The original Spring Valley label

Yokohama Beer Pub, Spring Valley

Foreign Footsteps in Yokohama 12 - William Copeland

The original Spring Valley label
Tomoko Kamishima   - 5 min read

The other day, I suddenly remembered the taste of freshly brewed beer and so stopped by Spring Valley on my way home from Tokyo. A nice glass of cold beer and some Japanese style stewed beef made me smile. “Wow, that hit the spot!” I told myself. I was quite happy for the rest of the day.

Spring Valley Brewery

Spring Valley is a beer restaurant inside Kirin Beer Village near Namamugi, a station on the Keihin-Kyuko Line, just 10 minutes from Yokohama. Kirin has been the No.1 Beer Company in Japan on and off for the past 150 years. They now have factories all over Japan, but the origin of this company was in Yamate, Yokohama. A 30-year-old Norwegian beer specialist established a beer manufacturing plant near a spring in Yamate and named his brewery after this hillside valley where high-quality soft water was gushing up from the ground. The man was William Copeland, and the year was 1870.

Many types of original beer

At Spring Valley, there are 8 types of beer to choose from. Their traditional beer is also called Spring Valley, the same name that Copeland chose about 150 years ago. It is a little dry but quite fruity. This is my favorite! Weizen is unfiltered white beer, and not too bitter. It is for people who don’t like strong beer. Yokohama Ale is a complicated deep-flavored beer. I like this, too. You can also try their popular brand names, Ichiban-shibori and Kirin Lager. The restaurant also serves some food like fried onions (450 yen), an assortment of sausages (1580 yen), potato salad (780 yen), garlic toast (380 yen), and so on. The seasoning they use at this restaurant is a bit salty and spicy—a great match for beer!

Display of beer instruments and machines

When you come into the restaurant, you’ll see a big beer tank in front of you. There are some instruments on the wall used to mix malt and to check the temperature. If you are interested in these tools or beer history, why don’t you join the Kirin factory tour? The reception desk for the tour is at the front building, just inside the entrance to the grounds. You can sign up for the tour on that day.

William Copeland

Copeland was born in Arendal Norway in 1834. His original name was Johan Bartinius Thoresen. There was a beer brewery near his house and he was apprenticed to the brewery for five years. After working there, he immigrated to America and changed his name to William Copeland. In 1864 he came to Japan and invested in some companies for a few years. He saved some money and eventually established his own beer brewery, Spring Valley Brewery, in 1870. He came up with various ideas on how to brew delicious beer; He dug a 210-meter cave into the side of a hill and used its low fixed temperature to help the beer mature. After Pasteur invented pasteurization, Copeland soon adopted the new technique in his factory. His beer rose in popularity among foreign residents in Yokohama and then was shipped to Tokyo and Nagasaki as well. He went back to Norway and married Anne Kristine Olsen in 1872. They lived in Japan but she became sick and died seven years later. Although Copeland showed talent as a beer brewer, he wasn’t a good manager. In 1884 Spring Valley Brewery was put up for public auction.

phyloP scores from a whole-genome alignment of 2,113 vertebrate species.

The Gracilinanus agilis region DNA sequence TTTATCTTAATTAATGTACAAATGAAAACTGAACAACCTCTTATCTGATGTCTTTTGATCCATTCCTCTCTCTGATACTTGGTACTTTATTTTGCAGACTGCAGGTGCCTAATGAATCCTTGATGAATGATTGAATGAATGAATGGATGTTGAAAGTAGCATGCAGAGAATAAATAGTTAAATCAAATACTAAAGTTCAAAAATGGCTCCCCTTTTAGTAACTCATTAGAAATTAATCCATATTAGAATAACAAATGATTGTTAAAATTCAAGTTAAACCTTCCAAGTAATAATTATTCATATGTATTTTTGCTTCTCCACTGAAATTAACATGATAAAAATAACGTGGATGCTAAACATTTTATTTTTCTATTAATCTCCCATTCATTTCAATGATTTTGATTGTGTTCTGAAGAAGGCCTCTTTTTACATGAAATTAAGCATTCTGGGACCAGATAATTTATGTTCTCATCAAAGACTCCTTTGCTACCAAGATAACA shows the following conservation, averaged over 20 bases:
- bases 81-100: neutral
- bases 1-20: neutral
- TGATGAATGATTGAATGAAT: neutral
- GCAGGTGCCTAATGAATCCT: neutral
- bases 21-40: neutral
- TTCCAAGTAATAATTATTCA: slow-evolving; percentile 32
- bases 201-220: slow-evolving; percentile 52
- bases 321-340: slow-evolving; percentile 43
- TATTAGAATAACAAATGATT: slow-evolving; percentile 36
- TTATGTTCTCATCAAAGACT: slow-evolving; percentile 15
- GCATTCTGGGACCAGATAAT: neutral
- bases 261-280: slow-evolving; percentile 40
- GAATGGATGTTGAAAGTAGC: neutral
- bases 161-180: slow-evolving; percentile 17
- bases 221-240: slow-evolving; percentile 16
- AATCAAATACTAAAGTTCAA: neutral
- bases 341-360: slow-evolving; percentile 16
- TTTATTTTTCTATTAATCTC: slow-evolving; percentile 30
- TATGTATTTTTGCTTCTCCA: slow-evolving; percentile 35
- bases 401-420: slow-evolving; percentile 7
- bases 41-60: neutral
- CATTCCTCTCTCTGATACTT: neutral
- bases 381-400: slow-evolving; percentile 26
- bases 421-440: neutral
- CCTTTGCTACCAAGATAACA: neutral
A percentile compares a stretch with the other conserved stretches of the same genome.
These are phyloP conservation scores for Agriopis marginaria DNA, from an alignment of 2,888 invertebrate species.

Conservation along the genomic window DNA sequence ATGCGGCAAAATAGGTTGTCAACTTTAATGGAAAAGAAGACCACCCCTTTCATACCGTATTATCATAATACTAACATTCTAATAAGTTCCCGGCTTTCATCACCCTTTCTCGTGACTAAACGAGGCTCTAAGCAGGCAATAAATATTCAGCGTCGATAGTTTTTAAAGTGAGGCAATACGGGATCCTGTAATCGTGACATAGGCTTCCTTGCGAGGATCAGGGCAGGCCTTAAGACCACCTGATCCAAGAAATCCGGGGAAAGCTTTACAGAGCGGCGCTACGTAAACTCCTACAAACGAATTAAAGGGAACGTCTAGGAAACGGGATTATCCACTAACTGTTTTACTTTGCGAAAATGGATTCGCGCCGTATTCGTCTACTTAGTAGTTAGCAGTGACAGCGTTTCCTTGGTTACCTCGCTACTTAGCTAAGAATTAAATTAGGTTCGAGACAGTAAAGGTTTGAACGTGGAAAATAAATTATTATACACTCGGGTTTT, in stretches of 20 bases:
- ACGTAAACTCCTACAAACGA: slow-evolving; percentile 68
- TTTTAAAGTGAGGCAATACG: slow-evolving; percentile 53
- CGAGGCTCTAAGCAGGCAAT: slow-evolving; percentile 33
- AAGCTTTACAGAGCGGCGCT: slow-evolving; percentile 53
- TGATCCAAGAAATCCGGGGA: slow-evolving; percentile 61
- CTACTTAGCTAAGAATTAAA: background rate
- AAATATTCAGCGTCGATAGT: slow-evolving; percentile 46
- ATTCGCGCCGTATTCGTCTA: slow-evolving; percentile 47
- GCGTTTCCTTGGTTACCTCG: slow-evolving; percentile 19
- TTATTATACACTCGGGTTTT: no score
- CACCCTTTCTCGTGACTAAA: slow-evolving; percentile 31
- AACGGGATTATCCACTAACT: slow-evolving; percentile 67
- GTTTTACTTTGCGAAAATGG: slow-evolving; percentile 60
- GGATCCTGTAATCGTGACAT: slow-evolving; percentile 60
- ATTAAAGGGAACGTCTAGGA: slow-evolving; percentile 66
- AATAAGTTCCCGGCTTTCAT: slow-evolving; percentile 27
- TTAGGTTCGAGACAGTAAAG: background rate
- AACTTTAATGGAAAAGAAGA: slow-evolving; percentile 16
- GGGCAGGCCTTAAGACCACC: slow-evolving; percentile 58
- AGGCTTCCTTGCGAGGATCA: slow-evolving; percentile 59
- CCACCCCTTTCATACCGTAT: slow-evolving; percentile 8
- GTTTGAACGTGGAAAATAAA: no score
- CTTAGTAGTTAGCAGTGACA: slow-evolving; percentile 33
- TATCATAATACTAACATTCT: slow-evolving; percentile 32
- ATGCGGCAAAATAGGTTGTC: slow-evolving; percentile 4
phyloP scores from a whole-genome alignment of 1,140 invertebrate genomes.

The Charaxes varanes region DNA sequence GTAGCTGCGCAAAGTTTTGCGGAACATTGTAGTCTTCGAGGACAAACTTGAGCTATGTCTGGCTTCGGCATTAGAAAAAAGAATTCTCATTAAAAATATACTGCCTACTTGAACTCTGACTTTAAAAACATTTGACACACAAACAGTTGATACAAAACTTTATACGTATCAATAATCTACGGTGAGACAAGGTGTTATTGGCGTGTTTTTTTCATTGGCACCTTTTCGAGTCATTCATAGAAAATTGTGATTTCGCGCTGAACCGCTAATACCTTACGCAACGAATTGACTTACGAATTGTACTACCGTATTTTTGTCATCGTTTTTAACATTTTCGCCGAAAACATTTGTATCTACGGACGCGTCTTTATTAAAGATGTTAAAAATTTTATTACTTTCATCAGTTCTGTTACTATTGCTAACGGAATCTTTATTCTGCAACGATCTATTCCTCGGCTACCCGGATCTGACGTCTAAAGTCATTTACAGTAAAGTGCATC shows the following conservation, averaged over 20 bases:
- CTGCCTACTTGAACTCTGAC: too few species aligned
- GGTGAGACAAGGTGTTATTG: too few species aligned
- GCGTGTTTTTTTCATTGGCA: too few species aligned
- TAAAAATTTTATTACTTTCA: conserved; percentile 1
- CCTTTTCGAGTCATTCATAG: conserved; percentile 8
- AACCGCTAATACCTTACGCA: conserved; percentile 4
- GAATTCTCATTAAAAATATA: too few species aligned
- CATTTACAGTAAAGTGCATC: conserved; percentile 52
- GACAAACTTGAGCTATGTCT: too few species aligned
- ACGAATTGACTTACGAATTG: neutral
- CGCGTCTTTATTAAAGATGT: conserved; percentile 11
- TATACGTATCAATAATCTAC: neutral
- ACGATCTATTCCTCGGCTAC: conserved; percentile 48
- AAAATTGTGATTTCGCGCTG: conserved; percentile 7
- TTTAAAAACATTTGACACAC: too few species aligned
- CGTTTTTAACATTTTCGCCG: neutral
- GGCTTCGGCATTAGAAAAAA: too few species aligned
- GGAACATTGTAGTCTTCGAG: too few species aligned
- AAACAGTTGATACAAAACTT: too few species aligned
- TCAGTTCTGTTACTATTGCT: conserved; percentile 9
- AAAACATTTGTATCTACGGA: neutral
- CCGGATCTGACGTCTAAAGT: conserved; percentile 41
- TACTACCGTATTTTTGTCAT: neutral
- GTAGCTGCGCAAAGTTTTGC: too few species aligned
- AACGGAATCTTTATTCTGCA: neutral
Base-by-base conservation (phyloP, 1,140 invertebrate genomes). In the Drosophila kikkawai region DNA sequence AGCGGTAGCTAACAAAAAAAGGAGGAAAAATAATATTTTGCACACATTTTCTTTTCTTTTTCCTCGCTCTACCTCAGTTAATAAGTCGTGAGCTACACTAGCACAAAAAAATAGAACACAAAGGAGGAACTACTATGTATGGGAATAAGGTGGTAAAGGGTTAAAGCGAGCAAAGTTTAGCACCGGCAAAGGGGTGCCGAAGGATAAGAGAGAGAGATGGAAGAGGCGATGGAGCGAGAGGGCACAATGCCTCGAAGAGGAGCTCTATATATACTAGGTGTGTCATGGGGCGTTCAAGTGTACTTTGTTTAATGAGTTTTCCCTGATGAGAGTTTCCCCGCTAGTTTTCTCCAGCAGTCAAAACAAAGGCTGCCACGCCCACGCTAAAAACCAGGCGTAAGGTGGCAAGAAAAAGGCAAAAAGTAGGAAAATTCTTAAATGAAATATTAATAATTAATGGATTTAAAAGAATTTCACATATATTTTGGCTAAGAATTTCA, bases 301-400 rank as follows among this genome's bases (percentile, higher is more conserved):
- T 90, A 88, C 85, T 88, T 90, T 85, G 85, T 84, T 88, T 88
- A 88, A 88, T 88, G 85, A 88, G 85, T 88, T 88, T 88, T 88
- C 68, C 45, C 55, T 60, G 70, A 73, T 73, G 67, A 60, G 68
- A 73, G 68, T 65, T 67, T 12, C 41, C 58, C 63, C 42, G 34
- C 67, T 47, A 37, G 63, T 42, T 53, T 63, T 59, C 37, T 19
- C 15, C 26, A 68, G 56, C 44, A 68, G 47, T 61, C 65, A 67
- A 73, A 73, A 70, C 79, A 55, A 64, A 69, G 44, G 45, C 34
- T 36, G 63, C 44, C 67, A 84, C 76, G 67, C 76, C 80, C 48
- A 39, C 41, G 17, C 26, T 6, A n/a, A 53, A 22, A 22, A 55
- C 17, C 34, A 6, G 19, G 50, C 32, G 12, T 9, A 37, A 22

Kirin took over Copeland’s brewery and eventually expanded the business worldwide. The place where Spring Valley Brewery used to stand is now called Kirin-en Park. There is a big monument there to commemorate the brewery.

The latter life of Copeland

Copeland remarried a Japanese woman, Umeko Katsumata, in 1889 and took trips to Hawaii and then Guatemala, trying to establish new businesses but chronic heart disease and arthritis, as well as financial difficulties, prevented him from doing so. Finally the couple came back to Yokohama in January 1902, and Copeland passed away the following month at the age of 68.

By the way, his wife Umeko was the second daughter of the proprietors of Ise-ya—a famous, long-established inn in Hakone’s Ashino-yu district. These days, Ise-ya is called Kakumei-kan and is still doing very well.

When I was a child I thought beer was really awful. But I now know that the taste of beer is soooooooooo delicious. When I guzzled down the nice cold beer at this restaurant, I wondered if Copeland might be smiling down at me from the heavens. Please try and taste some fresh beer at Kirin’s Spring Valley.

Tomoko Kamishima

Tomoko Kamishima @tomoko.kamishima

Japan is a small island nation, but we have a huge number of surprising things to discover here. Many of these delights can be found when you step off the main street onto small side paths. I really enjoy studying about and researching various aspects of traditional Japanese culture, and then sha...